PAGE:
Infant ape fossil sheds light on humankind's distant past
Though similar to gibbons, species moved through trees more cautiously and had shorter arms
The lemon-sized fossil skull of an infant ape nicknamed Alesi that inhabited a Kenyan forest about 13 million years ago is offering a peek at what the long-ago common ancestor of people and all modern apes may have looked like.
Scientists on Wednesday announced the discovery of the most complete extinct ape skull fossil ever found, allowing them to study such characteristics as its brain cavity, inner-ear structure and unerupted adult teeth beneath the roots of its baby teeth.
With its small snout, the skull resembles that of a gibbon, a small ape found in Asia. But the balance organ inside its inner ear differed from gibbons and suggested Alesi's species moved through trees more cautiously and had shorter arms than gibbons, which swing through trees with acrobatic ease.
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The skull may answer a long-standing question about the origin of the lineage that led to people and modern apes such as chimpanzees, gorillas, orangutans and gibbons, indicating their common ancestor evolved in Africa, not Eurasia, the scientists said.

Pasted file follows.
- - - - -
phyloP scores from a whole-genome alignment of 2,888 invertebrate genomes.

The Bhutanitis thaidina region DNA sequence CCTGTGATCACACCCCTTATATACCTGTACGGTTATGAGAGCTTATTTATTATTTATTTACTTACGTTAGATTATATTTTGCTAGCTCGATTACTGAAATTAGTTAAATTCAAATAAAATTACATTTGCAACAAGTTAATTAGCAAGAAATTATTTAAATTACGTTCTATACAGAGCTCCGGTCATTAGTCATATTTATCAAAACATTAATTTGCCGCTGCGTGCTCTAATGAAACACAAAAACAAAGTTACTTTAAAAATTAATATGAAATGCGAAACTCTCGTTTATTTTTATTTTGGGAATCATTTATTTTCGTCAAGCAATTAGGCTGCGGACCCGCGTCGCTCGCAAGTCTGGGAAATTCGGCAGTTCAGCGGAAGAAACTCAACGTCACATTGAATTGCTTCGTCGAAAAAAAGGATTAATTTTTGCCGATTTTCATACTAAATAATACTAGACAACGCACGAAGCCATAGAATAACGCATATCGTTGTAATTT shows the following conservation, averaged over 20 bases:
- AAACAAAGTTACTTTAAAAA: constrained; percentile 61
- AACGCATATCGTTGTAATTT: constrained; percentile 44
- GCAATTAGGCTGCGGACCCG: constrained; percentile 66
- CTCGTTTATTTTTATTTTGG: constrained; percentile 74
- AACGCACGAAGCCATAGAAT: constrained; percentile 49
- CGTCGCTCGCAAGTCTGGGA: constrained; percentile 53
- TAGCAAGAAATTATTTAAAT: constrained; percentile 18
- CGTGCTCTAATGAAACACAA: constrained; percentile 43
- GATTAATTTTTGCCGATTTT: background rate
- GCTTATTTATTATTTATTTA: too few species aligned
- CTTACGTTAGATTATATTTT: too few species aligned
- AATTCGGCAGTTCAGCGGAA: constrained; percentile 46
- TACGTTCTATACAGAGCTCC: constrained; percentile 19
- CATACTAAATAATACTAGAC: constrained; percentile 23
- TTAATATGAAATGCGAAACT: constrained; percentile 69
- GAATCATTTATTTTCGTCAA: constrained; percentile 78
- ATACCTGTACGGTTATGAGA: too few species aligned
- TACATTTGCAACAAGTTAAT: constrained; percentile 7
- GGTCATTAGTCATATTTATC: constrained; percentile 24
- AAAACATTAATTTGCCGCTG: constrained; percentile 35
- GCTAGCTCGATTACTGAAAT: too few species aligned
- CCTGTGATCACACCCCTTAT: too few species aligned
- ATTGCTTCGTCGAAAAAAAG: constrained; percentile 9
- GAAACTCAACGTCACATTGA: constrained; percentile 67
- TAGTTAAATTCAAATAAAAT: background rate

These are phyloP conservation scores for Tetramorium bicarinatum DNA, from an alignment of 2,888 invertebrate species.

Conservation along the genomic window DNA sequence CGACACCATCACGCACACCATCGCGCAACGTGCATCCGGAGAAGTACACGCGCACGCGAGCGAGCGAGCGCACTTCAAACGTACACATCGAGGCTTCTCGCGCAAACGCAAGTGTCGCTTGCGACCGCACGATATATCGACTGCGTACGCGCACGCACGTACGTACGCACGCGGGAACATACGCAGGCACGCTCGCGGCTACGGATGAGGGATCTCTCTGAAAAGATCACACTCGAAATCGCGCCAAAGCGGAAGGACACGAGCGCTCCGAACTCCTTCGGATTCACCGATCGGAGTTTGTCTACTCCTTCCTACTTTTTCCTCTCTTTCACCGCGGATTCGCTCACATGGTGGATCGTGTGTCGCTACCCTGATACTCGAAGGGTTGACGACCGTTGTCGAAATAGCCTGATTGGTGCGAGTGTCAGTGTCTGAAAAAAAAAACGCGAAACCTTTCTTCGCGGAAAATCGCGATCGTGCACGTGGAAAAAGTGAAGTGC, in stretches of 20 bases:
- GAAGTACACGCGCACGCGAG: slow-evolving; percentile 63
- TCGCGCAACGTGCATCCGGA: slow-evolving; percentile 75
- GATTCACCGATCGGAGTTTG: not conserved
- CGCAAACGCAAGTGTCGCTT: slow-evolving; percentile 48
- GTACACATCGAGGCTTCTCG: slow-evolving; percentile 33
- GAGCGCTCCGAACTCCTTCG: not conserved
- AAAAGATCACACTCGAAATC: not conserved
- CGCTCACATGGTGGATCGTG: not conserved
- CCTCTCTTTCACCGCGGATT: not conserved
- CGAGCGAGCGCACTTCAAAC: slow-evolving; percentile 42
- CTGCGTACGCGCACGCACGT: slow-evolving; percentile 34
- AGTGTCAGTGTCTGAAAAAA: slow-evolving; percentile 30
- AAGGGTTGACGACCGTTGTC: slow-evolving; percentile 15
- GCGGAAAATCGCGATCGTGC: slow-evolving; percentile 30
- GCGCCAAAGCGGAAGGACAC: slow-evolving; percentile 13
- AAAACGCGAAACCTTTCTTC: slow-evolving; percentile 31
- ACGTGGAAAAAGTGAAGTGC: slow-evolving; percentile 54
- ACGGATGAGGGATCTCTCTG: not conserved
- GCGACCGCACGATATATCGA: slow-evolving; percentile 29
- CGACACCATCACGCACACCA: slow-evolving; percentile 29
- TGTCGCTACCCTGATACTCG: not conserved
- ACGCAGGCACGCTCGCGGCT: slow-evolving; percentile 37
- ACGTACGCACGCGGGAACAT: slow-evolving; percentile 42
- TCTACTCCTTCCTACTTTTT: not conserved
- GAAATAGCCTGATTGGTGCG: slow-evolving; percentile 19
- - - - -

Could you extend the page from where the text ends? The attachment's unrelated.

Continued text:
Many fossils depict the evolution that has unfolded since the narrower lineage that led to people split from chimpanzees, our closest evolutionary cousins, 6 to 7 million years ago. Our species, Homo sapiens, appeared approximately 300,000 years ago in Africa.
Fossils more than 10 million years old that could illuminate the evolution of the common ancestors of people and modern apes are rare, often just scrappy teeth and jaw bones.
That is why this fossil, unearthed west of Lake Turkana in northern Kenya, is considered a revelation.
"I appreciate just how difficult it is to find something like this. So when we found this, I was over the moon. I still am over the moon," said paleontologist Isaiah Nengo of New York-based Stony Brook University's Turkana Basin Institute and California's De Anza College.
The name Alesi derives from "ales," meaning "ancestor" in the local Turkana language.
It belonged to a new species called Nyanzapithecus alesi that was closely related to the common ancestor of people and modern apes although that ancestor likely was even older, University College London paleontologist Fred Spoor said.
Alesi's teeth and fully developed bony ear tubes showed its kinship to modern apes. Growth lines on the adult teeth showed Alesi was one year and four months old at death. The researchers, who could not determine its sex, said Alesi may have perished in a volcanic eruption.
The study was published in the journal Nature.